Created by Maria Boehling for opensource.com. Flickr. Some rights reserved.
Currently, it could be said that the meanings of citizen participation are changing, and within this process of redefining this concept, we see different forms and advances aligning themselves and extending the connotations of what once meant participating, debating and interacting.
Without a doubt, participation is among those subjects which are becoming the transversal axis of many public discussions, as it constitutes one of the issues capable of redefining our democracies with regards to the very systems of governance.
In this vein, we observe how many civil society initiatives are broadening their scope, and making use of the technological tendencies offered by the internet.
Initiatives like Democracia en Red (Democracy on the Net) born in Buenos Aires in 2012 and product of the desire to create online tools that facilitated the processes of democratic participation and that promoted the institutionalisation of such tools, does so through the use of open code software that is accessible, versatile, and allows for wider societal participation.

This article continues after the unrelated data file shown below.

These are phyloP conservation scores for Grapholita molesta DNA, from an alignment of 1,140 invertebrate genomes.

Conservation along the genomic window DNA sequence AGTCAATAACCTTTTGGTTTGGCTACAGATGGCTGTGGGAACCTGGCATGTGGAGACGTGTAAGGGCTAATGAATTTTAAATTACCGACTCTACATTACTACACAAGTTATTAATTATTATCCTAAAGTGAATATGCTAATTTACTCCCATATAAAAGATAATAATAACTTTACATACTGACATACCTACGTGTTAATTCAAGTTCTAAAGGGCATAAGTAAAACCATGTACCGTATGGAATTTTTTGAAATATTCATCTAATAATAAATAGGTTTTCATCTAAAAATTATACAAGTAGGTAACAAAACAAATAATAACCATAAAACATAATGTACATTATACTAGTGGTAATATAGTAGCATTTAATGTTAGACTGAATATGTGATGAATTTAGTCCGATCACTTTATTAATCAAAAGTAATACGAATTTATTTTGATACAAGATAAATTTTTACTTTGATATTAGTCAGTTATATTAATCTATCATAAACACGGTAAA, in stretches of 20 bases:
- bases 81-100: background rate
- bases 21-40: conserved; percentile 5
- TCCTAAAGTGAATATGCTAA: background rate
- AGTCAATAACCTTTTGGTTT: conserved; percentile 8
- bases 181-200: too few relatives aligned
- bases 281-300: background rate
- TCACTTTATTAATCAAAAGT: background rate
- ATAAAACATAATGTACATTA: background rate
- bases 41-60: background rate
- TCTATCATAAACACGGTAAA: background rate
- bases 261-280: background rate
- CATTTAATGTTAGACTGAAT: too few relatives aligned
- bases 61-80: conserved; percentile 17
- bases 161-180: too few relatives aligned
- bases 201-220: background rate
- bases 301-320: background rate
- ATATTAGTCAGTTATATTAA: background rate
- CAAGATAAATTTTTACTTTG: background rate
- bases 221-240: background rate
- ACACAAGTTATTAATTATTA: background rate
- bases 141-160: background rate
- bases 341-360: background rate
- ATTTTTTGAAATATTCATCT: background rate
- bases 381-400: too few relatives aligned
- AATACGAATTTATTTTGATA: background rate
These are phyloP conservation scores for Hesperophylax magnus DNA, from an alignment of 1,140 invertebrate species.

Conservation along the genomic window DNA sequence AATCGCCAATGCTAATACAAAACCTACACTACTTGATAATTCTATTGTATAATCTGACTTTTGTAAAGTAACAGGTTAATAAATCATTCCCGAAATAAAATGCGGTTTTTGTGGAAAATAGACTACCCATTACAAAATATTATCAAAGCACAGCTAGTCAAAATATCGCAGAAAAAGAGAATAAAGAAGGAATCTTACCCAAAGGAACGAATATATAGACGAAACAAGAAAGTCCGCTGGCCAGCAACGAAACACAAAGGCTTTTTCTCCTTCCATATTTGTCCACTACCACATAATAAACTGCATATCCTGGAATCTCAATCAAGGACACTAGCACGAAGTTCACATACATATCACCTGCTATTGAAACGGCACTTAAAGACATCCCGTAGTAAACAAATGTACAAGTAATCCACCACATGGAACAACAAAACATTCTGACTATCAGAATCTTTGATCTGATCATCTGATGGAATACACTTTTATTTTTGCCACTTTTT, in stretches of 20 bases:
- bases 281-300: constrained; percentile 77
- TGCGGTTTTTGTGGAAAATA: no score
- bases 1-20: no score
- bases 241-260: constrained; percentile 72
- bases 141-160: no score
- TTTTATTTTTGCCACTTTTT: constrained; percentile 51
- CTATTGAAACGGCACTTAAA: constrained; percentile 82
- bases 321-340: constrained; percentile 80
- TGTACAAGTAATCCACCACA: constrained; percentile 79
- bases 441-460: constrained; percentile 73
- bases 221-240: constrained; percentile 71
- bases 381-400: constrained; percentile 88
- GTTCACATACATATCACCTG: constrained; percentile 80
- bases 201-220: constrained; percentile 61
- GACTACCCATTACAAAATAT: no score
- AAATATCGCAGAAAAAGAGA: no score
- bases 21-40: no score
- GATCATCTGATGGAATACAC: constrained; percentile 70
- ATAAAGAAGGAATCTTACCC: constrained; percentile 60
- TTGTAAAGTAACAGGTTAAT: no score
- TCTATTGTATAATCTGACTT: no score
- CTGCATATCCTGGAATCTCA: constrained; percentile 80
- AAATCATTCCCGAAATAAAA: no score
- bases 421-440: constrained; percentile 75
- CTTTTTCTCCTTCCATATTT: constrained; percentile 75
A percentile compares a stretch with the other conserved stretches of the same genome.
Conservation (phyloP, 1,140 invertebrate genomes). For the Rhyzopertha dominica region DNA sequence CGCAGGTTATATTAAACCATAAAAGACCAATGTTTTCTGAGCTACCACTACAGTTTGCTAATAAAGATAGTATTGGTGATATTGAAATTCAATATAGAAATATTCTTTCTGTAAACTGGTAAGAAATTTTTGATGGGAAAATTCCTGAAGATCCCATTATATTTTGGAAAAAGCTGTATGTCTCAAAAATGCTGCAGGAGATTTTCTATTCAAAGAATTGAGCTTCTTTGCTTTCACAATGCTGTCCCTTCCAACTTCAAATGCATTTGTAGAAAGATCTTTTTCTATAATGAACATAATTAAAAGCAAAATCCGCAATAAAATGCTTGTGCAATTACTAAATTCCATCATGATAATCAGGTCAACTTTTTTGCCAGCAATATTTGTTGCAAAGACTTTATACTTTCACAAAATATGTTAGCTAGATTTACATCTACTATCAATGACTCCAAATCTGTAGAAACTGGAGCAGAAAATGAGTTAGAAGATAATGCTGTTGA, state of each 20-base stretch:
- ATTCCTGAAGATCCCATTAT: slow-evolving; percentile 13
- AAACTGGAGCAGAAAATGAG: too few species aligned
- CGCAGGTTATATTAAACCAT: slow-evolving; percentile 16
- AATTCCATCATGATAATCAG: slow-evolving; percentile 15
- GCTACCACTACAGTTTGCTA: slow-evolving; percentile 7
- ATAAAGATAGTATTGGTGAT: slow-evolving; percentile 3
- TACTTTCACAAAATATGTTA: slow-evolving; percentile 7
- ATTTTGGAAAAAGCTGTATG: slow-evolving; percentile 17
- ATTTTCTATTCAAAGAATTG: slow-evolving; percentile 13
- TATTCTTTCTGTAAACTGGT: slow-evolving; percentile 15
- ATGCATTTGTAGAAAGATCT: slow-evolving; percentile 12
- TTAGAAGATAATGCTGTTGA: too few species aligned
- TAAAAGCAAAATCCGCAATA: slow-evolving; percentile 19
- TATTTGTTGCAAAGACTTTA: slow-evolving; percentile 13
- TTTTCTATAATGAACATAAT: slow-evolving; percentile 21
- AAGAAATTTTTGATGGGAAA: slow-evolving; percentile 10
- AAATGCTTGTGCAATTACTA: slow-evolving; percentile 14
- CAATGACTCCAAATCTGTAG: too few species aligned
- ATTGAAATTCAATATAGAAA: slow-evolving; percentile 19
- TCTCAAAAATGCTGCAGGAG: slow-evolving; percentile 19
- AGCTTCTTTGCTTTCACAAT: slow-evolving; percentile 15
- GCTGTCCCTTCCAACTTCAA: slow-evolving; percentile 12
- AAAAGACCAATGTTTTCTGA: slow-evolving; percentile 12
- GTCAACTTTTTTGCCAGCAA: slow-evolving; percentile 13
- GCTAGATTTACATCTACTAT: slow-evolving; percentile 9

During years of investigation and experimentation, an online platform was created – also using open code – DemocracyOS, that facilitates individuals, groups and/or organisations to propose, debate and vote on freely selected topics.
Tools like these encourage an increase in citizen participation, foster deliberative democracy and drive the creation of active citizens. This is of vital importance given the characteristics of our time, which provides us with hundreds of instruments consistently at our disposal that allow us to read and understand issues of a social, political or economic nature that citizens face, that allow us to see society through the lens of data analysis and diverse methods of interaction.
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